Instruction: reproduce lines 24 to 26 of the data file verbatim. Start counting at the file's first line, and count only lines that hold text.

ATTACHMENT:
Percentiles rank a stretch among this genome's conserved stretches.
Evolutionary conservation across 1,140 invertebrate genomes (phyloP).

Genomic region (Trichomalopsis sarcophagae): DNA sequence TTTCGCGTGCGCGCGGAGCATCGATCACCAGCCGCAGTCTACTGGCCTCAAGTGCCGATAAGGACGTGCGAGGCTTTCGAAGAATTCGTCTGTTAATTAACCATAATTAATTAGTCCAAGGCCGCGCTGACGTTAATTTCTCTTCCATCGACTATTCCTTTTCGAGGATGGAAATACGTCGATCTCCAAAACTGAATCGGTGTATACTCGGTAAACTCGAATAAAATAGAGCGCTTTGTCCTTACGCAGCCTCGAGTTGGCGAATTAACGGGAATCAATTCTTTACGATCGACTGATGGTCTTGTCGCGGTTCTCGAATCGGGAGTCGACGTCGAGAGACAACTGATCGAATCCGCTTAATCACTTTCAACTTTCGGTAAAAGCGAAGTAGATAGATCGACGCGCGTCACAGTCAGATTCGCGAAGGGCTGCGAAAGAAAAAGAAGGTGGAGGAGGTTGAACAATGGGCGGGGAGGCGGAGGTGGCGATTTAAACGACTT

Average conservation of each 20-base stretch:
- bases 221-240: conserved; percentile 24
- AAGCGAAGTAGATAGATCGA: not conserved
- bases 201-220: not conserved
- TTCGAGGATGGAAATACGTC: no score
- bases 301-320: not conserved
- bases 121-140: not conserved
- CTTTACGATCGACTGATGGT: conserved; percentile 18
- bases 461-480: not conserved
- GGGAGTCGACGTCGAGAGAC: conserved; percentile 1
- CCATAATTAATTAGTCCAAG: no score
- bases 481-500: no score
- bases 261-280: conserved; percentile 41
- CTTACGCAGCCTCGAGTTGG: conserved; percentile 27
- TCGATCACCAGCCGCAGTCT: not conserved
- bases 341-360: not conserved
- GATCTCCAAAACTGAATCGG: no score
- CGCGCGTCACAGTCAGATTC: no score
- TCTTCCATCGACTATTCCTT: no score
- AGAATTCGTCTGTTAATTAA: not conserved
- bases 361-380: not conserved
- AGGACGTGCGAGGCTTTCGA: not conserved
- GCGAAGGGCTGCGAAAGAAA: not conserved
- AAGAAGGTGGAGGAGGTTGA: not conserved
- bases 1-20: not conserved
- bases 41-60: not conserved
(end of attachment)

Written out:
- bases 361-380: not conserved
- AGGACGTGCGAGGCTTTCGA: not conserved
- GCGAAGGGCTGCGAAAGAAA: not conserved